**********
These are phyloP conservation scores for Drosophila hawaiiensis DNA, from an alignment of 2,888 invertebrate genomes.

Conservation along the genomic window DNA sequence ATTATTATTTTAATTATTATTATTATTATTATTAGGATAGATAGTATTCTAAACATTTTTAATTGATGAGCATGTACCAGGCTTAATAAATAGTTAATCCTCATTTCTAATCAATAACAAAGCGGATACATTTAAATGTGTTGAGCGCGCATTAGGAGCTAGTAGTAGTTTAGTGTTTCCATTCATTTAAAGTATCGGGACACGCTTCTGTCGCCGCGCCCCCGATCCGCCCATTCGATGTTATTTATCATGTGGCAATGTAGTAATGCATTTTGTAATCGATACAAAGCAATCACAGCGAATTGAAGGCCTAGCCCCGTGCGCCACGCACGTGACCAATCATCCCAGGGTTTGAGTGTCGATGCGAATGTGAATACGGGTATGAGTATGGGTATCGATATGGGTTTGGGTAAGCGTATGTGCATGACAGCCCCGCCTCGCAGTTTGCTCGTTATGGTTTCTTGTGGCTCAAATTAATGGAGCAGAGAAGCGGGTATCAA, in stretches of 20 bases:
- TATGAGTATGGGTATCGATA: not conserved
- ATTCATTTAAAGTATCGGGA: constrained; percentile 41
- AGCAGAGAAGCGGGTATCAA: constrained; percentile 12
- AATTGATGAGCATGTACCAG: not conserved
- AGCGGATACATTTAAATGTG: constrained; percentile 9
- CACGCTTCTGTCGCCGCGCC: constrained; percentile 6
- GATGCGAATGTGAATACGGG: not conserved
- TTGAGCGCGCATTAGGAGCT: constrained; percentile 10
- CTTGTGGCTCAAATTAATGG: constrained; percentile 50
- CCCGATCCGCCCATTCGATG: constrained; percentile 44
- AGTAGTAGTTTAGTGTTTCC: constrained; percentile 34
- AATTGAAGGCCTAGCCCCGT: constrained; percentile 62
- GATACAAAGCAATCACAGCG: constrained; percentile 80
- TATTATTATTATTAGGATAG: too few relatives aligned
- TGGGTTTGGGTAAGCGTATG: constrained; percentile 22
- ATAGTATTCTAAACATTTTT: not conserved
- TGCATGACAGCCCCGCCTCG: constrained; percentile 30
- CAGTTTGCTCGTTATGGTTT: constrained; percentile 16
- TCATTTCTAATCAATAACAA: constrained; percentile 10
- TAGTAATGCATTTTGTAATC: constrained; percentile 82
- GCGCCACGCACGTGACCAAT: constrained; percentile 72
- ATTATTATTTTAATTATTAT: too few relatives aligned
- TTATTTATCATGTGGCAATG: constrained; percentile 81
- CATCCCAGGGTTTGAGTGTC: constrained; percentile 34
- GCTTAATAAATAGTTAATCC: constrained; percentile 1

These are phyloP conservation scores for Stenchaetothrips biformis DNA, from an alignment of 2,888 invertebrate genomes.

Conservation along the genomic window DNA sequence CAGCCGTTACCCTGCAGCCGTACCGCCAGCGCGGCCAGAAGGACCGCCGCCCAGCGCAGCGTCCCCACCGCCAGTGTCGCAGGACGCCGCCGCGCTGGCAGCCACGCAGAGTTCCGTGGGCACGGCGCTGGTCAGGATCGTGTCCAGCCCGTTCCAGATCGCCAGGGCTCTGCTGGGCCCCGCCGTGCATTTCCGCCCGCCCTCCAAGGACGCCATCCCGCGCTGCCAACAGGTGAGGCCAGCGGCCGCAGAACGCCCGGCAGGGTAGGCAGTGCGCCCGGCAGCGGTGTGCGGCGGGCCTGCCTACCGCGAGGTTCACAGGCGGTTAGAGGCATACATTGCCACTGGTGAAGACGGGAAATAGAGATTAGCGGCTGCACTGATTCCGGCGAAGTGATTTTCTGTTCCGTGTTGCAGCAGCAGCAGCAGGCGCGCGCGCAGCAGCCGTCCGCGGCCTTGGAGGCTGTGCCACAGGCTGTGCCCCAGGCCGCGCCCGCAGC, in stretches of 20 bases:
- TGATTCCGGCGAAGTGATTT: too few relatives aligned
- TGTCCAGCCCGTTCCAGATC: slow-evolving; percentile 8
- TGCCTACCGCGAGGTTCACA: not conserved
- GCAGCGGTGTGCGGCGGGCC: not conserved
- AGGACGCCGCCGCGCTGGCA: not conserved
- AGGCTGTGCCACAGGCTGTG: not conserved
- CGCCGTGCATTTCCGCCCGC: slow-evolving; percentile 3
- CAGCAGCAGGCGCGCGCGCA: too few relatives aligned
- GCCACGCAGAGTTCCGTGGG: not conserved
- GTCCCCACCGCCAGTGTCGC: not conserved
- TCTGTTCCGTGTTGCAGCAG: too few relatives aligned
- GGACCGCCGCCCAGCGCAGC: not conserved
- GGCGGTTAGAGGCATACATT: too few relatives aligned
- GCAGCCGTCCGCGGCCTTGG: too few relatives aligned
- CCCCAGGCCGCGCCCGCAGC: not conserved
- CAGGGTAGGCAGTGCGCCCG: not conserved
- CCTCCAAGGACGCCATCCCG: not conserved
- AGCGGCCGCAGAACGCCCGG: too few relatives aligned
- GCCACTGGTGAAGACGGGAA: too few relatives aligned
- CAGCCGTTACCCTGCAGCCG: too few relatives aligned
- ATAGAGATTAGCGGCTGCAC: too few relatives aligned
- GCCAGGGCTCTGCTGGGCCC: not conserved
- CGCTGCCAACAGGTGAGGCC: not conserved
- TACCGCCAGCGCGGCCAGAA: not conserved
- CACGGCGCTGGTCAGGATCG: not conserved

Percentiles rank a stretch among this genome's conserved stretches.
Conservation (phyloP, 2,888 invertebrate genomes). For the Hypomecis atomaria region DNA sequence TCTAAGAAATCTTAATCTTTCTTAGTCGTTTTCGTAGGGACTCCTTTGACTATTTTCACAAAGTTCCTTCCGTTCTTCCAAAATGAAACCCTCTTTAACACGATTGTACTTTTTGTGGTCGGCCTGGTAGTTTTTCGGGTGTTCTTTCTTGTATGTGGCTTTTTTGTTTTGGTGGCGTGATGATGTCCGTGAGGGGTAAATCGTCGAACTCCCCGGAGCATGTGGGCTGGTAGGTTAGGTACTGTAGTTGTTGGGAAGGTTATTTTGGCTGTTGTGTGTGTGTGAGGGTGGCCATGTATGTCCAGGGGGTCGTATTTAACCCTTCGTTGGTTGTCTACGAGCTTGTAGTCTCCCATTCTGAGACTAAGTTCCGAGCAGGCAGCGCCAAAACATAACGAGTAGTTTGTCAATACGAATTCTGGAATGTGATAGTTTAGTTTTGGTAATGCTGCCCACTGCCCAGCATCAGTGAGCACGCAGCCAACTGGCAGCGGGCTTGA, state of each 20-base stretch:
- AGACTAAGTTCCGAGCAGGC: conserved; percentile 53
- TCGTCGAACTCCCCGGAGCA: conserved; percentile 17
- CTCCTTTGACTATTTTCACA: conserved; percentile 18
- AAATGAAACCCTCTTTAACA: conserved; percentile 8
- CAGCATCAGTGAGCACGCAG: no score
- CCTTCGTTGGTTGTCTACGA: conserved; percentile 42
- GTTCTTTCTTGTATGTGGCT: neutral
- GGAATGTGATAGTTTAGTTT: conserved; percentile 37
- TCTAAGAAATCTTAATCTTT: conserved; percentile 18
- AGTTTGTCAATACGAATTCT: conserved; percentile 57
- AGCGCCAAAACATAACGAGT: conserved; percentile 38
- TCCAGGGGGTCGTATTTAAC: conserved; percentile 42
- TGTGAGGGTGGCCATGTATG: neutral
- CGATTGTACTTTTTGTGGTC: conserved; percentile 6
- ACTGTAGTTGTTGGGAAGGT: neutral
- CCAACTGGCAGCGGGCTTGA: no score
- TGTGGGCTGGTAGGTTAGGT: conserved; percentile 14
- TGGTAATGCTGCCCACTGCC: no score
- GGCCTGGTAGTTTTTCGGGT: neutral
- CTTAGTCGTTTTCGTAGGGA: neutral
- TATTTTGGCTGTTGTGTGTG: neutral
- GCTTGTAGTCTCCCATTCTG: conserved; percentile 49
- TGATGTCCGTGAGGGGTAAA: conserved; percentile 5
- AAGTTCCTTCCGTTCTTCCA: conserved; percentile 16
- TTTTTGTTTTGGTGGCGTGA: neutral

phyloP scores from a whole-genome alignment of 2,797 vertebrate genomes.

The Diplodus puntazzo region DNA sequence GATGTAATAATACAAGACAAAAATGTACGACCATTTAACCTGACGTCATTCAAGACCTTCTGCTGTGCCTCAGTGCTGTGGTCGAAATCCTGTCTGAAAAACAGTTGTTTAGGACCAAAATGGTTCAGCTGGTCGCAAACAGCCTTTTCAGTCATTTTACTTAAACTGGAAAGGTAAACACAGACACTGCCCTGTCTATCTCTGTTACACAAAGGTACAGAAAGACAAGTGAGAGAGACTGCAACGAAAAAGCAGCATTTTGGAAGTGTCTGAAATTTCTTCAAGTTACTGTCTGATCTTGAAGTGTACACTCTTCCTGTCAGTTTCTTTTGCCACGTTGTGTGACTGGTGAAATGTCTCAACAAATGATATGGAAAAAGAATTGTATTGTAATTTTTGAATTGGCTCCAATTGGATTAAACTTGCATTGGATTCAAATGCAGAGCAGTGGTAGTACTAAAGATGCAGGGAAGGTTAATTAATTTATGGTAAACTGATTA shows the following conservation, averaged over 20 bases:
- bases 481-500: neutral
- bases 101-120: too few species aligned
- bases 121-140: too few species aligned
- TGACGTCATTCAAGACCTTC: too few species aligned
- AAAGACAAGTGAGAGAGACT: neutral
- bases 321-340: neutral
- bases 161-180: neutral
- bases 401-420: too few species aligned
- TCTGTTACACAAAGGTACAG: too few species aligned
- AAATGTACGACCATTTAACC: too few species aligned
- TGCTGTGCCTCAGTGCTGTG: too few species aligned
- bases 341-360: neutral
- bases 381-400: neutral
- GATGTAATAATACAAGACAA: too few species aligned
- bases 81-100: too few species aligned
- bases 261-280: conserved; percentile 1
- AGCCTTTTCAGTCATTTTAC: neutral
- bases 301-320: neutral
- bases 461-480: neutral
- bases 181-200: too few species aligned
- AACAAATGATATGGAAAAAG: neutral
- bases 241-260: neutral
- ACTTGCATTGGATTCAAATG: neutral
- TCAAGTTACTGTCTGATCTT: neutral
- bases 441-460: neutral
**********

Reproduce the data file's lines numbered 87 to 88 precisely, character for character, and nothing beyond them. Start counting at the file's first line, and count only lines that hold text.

- TGACGTCATTCAAGACCTTC: too few species aligned
- AAAGACAAGTGAGAGAGACT: neutral